Thus, with reference to FIG. 8, the idle opening arc (as the rocker cam moves from portion 57 to 58) is much narrower than the idle operating arc, which includes all of the zero lift portion 57 as well. Both are relatively narrow compared to the other engine settings. Likewise, the intermediate operating arc begins in a slightly retarded timing, and is much wider that the idle operating arc, due to the fact that the rocker cam moves much farther onto the lifting surface 58 during intermediate engine speed. Similarly, the wide open operating arc is even more retarded in time, and extends through a much wider angle. The threaded connection 77 enables adjustment to obtain optimum valve motion at the time of assembly. The working surface of lever 74 may be contoured to obtain optimum combinations of valve timing and open duration throughout the power range.
To summarize the operation of the invention, As the throttle is opened by moving eccentric 32 counterclockwise, three things occur together:
1) Piston 33 rises, increasing the volume of the combustion chamber, thereby lowering the compression ratio;
2) The inlet valve opens further according to the action of rocker cam 51 operated by the mechanism described with particular reference to FIG. 2;
3) The inlet valve opens slightly earlier and closes substantially later, relative to other events in the engine, so that the period of an open duration retards.
Note that the exhaust valve is driven by the camshaft 67 in any manner known in the prior art, and that operation is not affected by the presence and operation of the present invention.
It may be appreciated that in the mechanism of FIGS. 1 and 2 the variation in compression ratio is linked (literally and figuratively) with the variation of inlet valve timing, through the use of the bell crank 61 connected to the eccentric 32 that also operates the piston 33. With regard to FIG. 3, a further embodiment of the invention is designed to achieve the same results as the previous embodiment, while also providing independent control of the compression ratio variation and the inlet valve timing and dwell. In doing so it also eliminates the closing bias spring 49 of the inlet valve mechanism. The advantage of this configuration is not only that the timing and magnitude of the variation in compression ratio is independent of the timing of the inlet valve opening and duration, but also that the friction between rocker cam 51 and follower 53 as well as the friction between follower 63 in its bore in piston 33 is very much reduced, requiring less work to be done by cam 72.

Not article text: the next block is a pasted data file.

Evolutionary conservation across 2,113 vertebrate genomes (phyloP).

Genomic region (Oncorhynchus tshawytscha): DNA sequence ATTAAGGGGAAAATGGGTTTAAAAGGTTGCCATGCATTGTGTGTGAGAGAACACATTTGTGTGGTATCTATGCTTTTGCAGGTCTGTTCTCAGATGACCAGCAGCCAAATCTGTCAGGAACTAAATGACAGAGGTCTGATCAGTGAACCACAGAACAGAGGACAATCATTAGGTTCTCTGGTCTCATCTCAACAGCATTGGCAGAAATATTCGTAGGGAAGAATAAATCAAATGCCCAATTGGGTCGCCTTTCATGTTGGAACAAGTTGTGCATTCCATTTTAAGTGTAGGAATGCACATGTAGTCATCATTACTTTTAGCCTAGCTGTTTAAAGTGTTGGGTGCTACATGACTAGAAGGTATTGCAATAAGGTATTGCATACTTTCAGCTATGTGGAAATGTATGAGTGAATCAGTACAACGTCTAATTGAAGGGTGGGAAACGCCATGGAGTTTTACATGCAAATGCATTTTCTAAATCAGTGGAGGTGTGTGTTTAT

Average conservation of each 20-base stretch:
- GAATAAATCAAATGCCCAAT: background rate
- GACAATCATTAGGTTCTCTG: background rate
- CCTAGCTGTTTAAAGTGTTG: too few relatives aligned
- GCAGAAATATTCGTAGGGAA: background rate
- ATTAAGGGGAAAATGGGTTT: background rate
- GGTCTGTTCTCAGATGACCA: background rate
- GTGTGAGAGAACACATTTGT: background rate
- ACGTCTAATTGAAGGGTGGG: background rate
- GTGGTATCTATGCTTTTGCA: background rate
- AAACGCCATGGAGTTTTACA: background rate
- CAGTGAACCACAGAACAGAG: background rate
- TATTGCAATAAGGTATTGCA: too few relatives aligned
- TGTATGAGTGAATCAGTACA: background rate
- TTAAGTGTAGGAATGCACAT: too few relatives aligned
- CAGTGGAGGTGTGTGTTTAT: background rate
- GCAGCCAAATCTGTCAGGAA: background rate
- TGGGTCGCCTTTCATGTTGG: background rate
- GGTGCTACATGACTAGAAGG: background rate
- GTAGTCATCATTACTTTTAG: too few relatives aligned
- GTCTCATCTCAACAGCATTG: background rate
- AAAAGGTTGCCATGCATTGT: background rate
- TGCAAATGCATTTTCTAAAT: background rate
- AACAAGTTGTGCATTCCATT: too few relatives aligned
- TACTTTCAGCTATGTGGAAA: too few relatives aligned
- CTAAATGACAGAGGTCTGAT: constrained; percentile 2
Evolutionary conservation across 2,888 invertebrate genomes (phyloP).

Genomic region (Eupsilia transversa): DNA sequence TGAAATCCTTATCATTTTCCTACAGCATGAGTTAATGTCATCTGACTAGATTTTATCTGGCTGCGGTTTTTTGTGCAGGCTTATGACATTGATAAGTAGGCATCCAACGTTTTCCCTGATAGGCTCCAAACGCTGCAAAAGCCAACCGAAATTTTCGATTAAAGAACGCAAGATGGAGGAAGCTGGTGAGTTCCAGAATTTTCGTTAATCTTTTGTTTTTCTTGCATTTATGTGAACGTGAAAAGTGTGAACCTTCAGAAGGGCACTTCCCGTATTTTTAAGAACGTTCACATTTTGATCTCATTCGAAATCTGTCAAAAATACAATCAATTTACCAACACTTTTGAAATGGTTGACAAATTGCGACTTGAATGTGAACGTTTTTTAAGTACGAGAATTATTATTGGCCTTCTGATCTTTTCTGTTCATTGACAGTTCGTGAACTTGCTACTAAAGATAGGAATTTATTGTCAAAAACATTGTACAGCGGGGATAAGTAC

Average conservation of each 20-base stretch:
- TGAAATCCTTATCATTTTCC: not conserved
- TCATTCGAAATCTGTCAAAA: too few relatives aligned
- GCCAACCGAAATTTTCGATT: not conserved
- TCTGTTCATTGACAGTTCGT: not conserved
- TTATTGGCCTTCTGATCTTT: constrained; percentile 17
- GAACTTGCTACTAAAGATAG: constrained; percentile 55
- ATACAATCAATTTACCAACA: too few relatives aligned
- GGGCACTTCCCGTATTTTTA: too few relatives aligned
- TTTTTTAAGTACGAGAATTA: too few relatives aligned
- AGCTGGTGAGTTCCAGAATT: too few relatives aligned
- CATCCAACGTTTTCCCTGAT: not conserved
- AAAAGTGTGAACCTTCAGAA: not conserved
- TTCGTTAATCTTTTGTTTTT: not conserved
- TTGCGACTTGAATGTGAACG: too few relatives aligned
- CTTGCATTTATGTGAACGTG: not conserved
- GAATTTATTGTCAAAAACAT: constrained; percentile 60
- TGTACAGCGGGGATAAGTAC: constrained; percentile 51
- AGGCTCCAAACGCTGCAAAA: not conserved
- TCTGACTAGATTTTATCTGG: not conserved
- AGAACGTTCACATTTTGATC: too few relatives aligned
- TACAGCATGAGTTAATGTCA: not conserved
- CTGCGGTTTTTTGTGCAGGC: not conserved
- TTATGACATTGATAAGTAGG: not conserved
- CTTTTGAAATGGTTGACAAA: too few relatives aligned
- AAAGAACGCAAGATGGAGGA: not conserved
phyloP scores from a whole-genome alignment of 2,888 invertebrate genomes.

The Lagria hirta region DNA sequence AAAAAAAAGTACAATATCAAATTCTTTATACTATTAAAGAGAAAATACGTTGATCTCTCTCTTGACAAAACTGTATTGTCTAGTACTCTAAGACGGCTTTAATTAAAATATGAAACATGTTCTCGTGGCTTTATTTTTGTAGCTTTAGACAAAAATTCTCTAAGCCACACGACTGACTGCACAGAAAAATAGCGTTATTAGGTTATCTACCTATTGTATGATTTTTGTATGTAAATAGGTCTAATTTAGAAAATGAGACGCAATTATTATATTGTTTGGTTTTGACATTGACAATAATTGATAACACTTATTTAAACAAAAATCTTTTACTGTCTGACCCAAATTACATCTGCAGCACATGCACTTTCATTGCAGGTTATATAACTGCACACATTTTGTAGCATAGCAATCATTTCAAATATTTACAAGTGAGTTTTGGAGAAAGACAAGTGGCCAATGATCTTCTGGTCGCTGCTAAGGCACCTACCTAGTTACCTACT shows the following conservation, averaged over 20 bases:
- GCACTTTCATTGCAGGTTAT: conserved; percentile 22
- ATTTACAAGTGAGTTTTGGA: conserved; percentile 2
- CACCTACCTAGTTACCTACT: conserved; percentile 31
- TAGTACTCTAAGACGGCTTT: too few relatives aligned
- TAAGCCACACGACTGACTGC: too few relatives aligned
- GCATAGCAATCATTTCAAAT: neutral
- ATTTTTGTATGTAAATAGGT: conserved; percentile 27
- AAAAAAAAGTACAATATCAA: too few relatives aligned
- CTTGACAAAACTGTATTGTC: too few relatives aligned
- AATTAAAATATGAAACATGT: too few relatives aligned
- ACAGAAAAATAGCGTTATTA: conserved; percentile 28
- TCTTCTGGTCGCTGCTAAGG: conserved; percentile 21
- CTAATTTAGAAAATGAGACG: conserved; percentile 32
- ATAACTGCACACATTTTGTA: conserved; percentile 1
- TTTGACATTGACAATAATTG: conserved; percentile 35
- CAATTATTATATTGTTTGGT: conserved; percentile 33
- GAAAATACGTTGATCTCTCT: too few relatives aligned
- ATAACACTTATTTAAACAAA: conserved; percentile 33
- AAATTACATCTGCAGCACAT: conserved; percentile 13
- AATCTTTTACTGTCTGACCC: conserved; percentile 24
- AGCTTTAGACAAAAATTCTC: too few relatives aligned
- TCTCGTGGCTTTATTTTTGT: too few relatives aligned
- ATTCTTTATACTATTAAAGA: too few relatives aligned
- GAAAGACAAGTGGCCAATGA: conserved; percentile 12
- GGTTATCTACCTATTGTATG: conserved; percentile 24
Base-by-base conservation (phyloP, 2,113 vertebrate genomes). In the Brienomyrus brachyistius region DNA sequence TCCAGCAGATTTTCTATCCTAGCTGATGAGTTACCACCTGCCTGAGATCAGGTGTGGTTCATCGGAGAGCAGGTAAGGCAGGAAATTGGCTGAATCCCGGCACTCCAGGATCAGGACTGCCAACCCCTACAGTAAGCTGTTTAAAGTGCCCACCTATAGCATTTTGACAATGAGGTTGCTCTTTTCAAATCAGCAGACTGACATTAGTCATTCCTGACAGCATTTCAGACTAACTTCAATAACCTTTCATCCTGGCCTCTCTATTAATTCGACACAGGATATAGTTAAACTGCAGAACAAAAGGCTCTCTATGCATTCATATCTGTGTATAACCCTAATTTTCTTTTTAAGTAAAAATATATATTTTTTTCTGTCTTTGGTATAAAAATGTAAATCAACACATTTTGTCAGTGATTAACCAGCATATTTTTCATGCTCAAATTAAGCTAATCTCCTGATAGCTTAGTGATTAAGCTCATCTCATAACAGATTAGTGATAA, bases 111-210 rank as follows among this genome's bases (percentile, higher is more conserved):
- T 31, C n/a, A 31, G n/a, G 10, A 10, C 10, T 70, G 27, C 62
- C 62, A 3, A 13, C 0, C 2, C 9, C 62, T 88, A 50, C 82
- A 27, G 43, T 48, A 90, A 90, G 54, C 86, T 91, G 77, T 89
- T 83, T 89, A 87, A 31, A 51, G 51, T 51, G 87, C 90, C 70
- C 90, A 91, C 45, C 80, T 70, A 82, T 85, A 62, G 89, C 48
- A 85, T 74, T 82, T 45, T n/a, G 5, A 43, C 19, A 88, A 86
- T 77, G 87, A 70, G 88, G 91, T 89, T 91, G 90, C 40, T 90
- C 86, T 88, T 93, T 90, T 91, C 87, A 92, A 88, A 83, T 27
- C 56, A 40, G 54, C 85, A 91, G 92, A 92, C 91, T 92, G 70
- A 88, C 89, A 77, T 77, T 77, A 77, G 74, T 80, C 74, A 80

The embodiment of FIG. 3 employs many of the components described in the previous embodiment, which are labeled with corresponding reference numerals having a prime (') suffix. In this embodiment the throttle shaft 31' is actuated by a servomotor that is driven by a computer. The computer calculates a desired compression ratio based on inputs such as pressure, temperature, engine speed, load, accelerator position, and the like, and rotates the shaft 31' accordingly. In addition, the inlet valve timing and lift control mechanism is driven by another servomotor that is driven by a different computer signal, based on a calculation of optimum inlet valve timing and duration. The second servomotor is connected to rotate shaft 80, which supports an eccentric 85 that is linked to roller lever yoke 66'. As a result, rotation of the shaft 80 rotates the roller lever yoke 66' in the same manner as did bell crank 61 in the previous embodiment, except that the servomotor actuation of shaft 80 is independent of the servomotor actuation of shaft 31'.
Furthermore, the previous rocker cam and its cam follower and the spring 49 are eliminated. The inner end of inlet valve stem 44' is secured to box-type cam follower 81 that is operatively engaged with a cam 82 that is secured to piston 33' by axle 83. Cam follower 81 includes a coffer-like recess 84 that opens upwardly and receives the cam 82 therein, and a cam seat 86 is pivotally connected to the left vertical side of cam follower 81 and disposed to span the opening of the coffer recess 84. A cap screw 95 extends through the free end of cam seat 86 to the right side of the cam follower 81 and secures a helical spring 96 that bears on the seat 86. Link 78' is fashioned as a pair of parallel rods that are connected to lever 74' at one end by an eccentric bushing 90 that enables length adjustment of the distance between the lever 74' and the cam 82. At the other end the links 78' join eccentrically to opposite sides of the cam 82 and cam follower 81 to maintain the cam and follower aligned in the recess 33' in which they are located. It may be appreciated that as the cam 82 reciprocates within the follower 81, it drives the follower 81 to reciprocate up and down in a direction coaxial with the valve stem 44', opening and closing the inlet valve in response to the mechanism described above with reference to the previous embodiment. The spring 96 pushing down on the seat 86 maintains constant contact with the cam 82 and creates a constant force urging the valve stem upwardly to the closed valve position.